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- The English Language
Misuse of the Word "Awesome"
The like, totally amazing abuse of our awesome language, dude.
I am going to unpack this concept and use all the annoying phrases and words I can think of - I need this catharsis, perhaps you would like to vent along with me.
You may say “I could care less". Perhaps you could care a little less, but I believe the phrase is “I couldn’t care less.”
I know the definition of several words have changed over time; for instance, you will not call a happy person ‘gay’ unless you are aware of their sexual proclivity and those details may have nothing to do with their current emotional state.
However, up-cycling and repurposing the use of certain words and detracting from their original meaning does bother me. I mean it, like, totally drives me crazy.
More irksome phrases
I know the subject matter of this article is unexpected for me and I will find all the haters that are gonna hate bro, and that’s chilled.
But literally, (not figuratively or virtually), the abuse of awesome irks me – I can live with the other funnies people come up with, but not this one.
I feel it brings down the truly awesome things in our world and beyond; the word is overused in its description of mundane, everyday, unremarkable things that happen in our lives.
Seeing ‘awesome’ on classic hubs rankles, as there are so many other appropriate words I would like to see there. Words such as, memorable, exceptional, thought provoking, absorbing, unusual, engrossing, refreshing, or engaging. The subject matter may be miraculous and awesome, but as a description of the article ?
OMG or are there other exclamations?
OMG, it’s AWESOME. I know these words have been co-opted by a generation as we once used ‘radical’ or ‘cool.' So, I like totally get it, you know.
Just as marketing people seem to think that we don’t want to know what the question is anymore – we want to know ‘what is the ask.’ And if you don’t understand something you ask someone to ‘unpack it for you’ instead of explain it to you.
It’s so fun – what is this, the phrase is ‘it was so much fun'. Another phrase I’m hearing is ‘all the sudden'; it is ‘all of a sudden” then there is knocking it over ‘on accident'; no, it was ‘by accident".
Moreover, the neighbour’s dress being described as ‘sick,' does not mean it’s distasteful; it means it’s a lovely dress.
People, you are are not illiterate, nor a child, neither are you ‘on-trend’, when you describe your ham sandwich as awesome. Yes, this word has been known to come out of (otherwise intelligent) adult’s mouths. Not teens as you may assume.
I realise it sounds so random, but I want to literally drill down into the core of abused words and, irregardless of their popularity, expose them as an enormous problem, rather than a baby bump, and once unpacked ensure that as a writer I'll never end up repurposed. Awesome idea, right?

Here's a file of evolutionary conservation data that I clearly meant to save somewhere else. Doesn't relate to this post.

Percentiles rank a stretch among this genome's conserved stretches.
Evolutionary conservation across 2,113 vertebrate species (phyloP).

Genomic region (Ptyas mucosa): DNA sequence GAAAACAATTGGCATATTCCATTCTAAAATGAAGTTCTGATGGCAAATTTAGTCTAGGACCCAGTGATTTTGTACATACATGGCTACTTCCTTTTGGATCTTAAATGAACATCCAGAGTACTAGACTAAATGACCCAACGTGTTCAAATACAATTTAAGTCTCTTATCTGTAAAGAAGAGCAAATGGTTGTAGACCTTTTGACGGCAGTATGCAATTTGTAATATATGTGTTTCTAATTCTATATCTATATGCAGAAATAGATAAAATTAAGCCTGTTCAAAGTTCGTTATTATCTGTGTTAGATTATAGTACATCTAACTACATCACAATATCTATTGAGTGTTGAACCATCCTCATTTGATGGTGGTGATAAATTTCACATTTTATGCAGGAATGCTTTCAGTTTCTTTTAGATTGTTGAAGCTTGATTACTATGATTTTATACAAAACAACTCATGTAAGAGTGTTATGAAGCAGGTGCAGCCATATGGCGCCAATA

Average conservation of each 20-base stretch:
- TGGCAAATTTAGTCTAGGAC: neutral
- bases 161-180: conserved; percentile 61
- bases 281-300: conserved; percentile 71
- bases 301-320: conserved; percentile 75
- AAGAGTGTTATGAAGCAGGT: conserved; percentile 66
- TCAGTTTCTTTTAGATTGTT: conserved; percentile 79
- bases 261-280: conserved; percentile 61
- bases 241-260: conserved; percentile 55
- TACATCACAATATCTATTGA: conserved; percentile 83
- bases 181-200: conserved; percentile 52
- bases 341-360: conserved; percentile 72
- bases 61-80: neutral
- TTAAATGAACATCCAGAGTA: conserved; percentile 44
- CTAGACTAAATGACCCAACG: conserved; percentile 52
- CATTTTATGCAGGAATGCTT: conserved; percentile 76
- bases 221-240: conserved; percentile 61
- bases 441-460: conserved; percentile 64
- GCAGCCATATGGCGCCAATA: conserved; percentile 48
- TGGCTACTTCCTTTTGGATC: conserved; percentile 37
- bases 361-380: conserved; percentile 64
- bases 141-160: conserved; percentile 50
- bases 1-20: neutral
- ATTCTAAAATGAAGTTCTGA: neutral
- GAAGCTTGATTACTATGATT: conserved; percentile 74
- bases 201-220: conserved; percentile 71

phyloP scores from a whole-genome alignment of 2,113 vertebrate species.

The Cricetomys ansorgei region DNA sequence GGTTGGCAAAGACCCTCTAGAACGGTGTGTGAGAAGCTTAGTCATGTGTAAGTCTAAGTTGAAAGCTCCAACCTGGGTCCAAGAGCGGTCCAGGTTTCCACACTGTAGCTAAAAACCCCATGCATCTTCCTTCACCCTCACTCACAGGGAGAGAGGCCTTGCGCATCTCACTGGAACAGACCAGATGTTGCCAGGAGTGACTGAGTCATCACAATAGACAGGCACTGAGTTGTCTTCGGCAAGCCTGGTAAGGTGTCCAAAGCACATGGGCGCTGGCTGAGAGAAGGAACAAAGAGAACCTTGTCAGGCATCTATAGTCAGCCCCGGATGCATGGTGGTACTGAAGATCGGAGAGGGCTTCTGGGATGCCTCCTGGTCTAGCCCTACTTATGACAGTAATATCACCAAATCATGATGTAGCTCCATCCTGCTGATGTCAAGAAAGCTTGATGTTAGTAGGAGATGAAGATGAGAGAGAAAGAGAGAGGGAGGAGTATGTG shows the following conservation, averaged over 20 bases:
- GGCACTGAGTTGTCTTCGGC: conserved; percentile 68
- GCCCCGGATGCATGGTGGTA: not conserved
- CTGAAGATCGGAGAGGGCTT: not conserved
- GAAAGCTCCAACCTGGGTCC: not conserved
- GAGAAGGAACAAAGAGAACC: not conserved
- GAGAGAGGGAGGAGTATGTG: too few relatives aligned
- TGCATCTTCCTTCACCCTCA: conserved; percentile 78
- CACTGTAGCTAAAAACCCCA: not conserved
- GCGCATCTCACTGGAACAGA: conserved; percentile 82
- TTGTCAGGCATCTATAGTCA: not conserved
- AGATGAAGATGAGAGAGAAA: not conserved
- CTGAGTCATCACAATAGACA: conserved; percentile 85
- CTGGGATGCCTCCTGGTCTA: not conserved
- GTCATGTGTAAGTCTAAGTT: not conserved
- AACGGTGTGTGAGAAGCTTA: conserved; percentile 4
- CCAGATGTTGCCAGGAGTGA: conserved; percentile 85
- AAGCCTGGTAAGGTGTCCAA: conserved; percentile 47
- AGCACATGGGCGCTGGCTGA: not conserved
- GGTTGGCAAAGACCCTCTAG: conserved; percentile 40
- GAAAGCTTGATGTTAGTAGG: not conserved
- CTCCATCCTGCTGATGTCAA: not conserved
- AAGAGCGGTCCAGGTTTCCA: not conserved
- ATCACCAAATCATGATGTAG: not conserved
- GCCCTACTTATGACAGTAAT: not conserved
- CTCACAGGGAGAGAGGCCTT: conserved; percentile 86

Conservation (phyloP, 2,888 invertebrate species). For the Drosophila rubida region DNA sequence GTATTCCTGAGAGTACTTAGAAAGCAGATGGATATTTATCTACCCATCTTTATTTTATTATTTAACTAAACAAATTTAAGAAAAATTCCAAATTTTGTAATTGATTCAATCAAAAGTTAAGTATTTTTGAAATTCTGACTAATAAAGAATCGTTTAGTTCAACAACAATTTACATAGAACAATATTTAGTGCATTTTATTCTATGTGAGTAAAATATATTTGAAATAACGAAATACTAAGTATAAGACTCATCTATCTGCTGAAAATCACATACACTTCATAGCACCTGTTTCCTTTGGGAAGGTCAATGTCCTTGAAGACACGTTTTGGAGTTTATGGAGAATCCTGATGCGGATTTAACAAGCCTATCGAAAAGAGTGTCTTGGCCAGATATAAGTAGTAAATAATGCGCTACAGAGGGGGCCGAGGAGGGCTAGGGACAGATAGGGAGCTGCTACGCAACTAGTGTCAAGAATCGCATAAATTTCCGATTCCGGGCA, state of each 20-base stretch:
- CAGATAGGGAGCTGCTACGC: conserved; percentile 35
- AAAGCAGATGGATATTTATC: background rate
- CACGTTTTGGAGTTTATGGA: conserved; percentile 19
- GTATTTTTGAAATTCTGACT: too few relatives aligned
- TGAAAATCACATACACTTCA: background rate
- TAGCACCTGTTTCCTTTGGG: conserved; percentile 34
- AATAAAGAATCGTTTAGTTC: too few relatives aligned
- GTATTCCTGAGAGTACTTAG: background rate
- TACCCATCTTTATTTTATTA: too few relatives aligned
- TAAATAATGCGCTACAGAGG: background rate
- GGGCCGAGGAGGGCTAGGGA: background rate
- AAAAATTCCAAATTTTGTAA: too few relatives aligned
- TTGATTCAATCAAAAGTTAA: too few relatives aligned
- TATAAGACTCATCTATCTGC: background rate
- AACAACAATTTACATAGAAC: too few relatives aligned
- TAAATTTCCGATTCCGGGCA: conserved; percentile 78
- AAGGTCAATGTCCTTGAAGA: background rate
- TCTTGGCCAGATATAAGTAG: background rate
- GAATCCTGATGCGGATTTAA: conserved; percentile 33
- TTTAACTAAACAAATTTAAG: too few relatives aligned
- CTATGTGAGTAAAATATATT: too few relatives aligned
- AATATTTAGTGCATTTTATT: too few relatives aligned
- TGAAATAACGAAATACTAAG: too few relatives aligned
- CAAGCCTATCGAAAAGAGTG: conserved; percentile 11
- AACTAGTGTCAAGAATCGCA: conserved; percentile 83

Actually, at this point in time, below is totally the very unique list I could come up with, although it may actually be over the top, I could be more incentivised to carry on but, you know, yeah, I’m basically cool and at the end of the day, that’s cool beans.
The tortured English paragraphs above are disturbing in their lack of clarity of thought and expression, not to mention the boring speech pattern. Is it laziness, or a general retreat from clear, direct thought and speech? Are people reluctant to speak in illustrative sentences that unequivocally say what they mean?
The use of awesome, and its meaning has been essentially devalued, its impact lost by its puerile misuse – I have seen awesome, I have read about the truly awesome, and I’m sure, you have too.
Have a quick giggle with me as we watch Eddie Izzard and his take on “Awesome”
Here is a list of words that may be used instead of awesome:
Breath-taking, amazing, stunning, astounding, astonishing,
awe-inspiring, stupendous, staggering, extraordinary,
incredible, unbelievable, magnificent, spectacular,
remarkable, phenomenal, prodigious, miraculous, imposing, impressive.
The Grand Canyon is awesome so is the fury of nature unleashed.
The Victoria Falls and Norway’s fjords are awesome. Mount Everest, the Amazon jungle, the Zambezi in full flood, the eclipse of the sun, the Pyramids are all awesome, as are the stalactites and stalagmites that grew in caves over thousands of years.
The Battle of Britain, Felix Baumgartner who jumped from the edge of space, is awesome.
So, are your new shoes awesome, your car - even though it may be a Subaru, the movie you just saw, a good cup of coffee and, no offense intended, the column you or I just wrote? – No, not so much.
What some People have achieved is awesome
People can be awesome, but not pop stars or movie stars nor is what they wear awesome.
Mother Theresa, Mahatma Gandhi, Michelangelo, William Shakespeare, Albert Einstein, Mozart, space travel, various medical discoveries, such as Fleming and Penicillin, x-Rays, printing 3D organs for human use, the internet and many other impressive achievements by people is awesome and the list goes on.
Are the incredible achievements of these people and the many others not mentioned, comparable to your hamburger, or your golf swing?
Awesome means awe-inspiring
Awesome is when your breath escapes you, when the scene, the actions, the achievement, is so incredible or astounding that only the pinnacle of words has the force and descriptive ability to illustrate and portray what you’re seeing.
I know it has become a habit to many, but perhaps we could we stop using this word as our default every time we are too lazy, busy, or excited to think of a more original or relevant word.
Let’s not loose the sheen of any other beautiful words to distinguish the vivid, transcendent, dazzling, rare, euphoric moments from the merely pretty or pleasant.